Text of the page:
Wednesday, January 26, 2011

Boys And Reading: A Lesson From Cinderella?

One of my guilty pleasures is listening outside my daughters' bedroom door on the nights my husband puts our girls to sleep. Emanating from the crack under the door, come the voices of Anastasia, Drizella, and the Stepmother brought to life in full animation. I live in a story-book bubble where fairy godmothers, talking animals and imaginative characters preside, and where two pint sized tots trot off eagerly to bed for some cuddle time and a nightly story. It makes me wonder if I would have been so lucky had fate filled our household with individuals carrying the XY chromosome instead.

Sadly, it seems I may not have been. Unfortunately, the above scenario does not play itself out as easily when testosterone is the prevailing hormone, with much of the existing research and anecdotal evidence suggesting that boys are less likely to enjoy the pastime of reading. Consider this alarming statement in Jim Trelease's authoritative book, The Read-Aloud Handbook**:

 " early as second grade, fully 25 percent (of boys) had developed a negative attitude about reading." (Trelease, p.156)

For a variety of reasons related to development, temperament, environment and otherwise, boys tend to fall behind when it comes to reading and enjoyment. A worrisome trend for fifty percent of our population! Fortunately, there is hope. And, the researchers have provided two very simple suggestions helping to help alter this statistic:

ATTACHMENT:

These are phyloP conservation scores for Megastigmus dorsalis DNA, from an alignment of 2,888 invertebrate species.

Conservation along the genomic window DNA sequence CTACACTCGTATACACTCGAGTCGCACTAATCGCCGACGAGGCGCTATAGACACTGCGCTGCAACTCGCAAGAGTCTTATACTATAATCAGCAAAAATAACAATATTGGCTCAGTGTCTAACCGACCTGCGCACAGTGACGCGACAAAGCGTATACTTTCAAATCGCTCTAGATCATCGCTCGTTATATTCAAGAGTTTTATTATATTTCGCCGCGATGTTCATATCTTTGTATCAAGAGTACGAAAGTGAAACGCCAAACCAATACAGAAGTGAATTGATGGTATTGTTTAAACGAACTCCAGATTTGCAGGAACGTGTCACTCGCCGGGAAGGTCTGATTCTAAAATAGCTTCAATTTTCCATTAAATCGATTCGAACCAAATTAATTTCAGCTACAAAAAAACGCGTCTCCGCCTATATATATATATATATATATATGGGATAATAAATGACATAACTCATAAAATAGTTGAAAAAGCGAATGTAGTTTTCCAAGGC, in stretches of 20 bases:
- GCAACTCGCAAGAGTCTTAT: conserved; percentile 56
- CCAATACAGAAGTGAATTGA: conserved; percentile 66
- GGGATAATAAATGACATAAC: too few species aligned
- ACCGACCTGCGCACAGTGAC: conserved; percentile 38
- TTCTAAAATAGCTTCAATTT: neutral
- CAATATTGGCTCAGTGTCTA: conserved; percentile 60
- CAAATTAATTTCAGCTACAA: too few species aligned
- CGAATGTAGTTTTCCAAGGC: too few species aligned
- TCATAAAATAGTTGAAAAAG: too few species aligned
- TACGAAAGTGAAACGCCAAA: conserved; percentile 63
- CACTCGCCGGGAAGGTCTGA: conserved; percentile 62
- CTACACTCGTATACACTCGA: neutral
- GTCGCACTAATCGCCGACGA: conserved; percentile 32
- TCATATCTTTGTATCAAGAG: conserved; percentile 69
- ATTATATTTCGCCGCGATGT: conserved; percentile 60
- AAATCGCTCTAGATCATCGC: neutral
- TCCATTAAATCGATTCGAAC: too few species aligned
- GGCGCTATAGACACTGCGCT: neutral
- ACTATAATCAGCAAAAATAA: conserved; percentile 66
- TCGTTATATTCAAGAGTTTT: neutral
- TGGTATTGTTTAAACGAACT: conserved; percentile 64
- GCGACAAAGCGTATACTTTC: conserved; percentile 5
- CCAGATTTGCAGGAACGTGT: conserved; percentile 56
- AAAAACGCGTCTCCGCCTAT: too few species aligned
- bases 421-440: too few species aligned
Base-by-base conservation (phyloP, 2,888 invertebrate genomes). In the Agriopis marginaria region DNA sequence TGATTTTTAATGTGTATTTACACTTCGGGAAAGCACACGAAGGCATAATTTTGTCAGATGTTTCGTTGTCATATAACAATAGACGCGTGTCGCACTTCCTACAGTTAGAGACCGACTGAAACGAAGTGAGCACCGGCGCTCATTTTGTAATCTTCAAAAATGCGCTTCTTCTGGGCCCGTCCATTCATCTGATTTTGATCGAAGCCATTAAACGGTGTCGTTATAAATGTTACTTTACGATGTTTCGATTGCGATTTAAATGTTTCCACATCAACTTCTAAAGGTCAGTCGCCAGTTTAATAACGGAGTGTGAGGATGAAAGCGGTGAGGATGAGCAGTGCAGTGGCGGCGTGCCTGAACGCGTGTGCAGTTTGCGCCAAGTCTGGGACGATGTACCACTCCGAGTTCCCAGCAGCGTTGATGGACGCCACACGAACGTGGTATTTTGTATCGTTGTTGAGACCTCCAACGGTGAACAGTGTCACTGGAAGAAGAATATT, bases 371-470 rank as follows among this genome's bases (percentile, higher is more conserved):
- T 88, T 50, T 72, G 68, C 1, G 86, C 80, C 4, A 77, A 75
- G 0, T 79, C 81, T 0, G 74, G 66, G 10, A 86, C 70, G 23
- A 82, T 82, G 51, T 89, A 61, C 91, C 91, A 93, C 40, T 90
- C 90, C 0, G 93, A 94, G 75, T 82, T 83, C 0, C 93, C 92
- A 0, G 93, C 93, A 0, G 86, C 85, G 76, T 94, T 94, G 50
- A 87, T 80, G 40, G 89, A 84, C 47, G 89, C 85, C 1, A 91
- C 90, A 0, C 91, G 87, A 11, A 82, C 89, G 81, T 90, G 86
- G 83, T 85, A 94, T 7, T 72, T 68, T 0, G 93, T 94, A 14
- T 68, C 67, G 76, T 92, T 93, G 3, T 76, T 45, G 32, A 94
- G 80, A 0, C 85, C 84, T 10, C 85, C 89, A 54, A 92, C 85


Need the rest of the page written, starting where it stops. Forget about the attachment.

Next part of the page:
1. Supply more positive reading role models that boys can identify with (dads, male teachers and community leaders).  (Trelease, p.156)

Who knew that my emoting husband was ahead of the curve? The simple act of curling up at night with his children and a book provides a very clear message that books and reading are for men as well. The fact that he turns the read-aloud into a performance meant to send my children into fits of laughter only emphasizes the idea that books can be fun. Imagine if all fathers, step-father, grandfather and brothers read Jon Scieszka's Smash! Crash! aloud to an eager audience, loudly emphasizing the sound of fender on fender or the squeal of brakes on pavement. Picture a scene where these same male role models spend the time before bed quietly reading side by side with older children. These scenarios play themselves out night after night in many households, often with mothers leading the charge. Isn't it time we shake things up?

2. Allow them to choose books that are decidedly "in-group" for males.  (Trelease, p.156)

A quick perusal of the children's section at bookstores finds images of princesses, ballerinas, heroines and more. I could likely pick any book off the shelf and my daughters would happily flip through the pages. It is often a little harder to pinpoint a books that will immediately hook children of the opposite gender. Fortunately, with a little searching and a willingness to consider less typical sources of reading, exciting and motivating choices can be found. Consider some of the following suggestion:

Books geared towards typically male interests:

Books featuring quirky personalities:

Books staring Male Characters:

Less typical reading materials:


Men, pull a book off the shelf, sharpen your dramatic tendencies, and read to your boys. Who knows, perhaps you will find your equivalent of my husband's  "Cinderella." Aren't our sons, step-sons, grandsons and nephews worth it?

Click here to view collections offered by Laughing Giraffe Books created specifically for boys.

** Jim Trelease, The Read-Aloud Handbook, Fifth Revised Edition (New York: Penguin Books, 2001)


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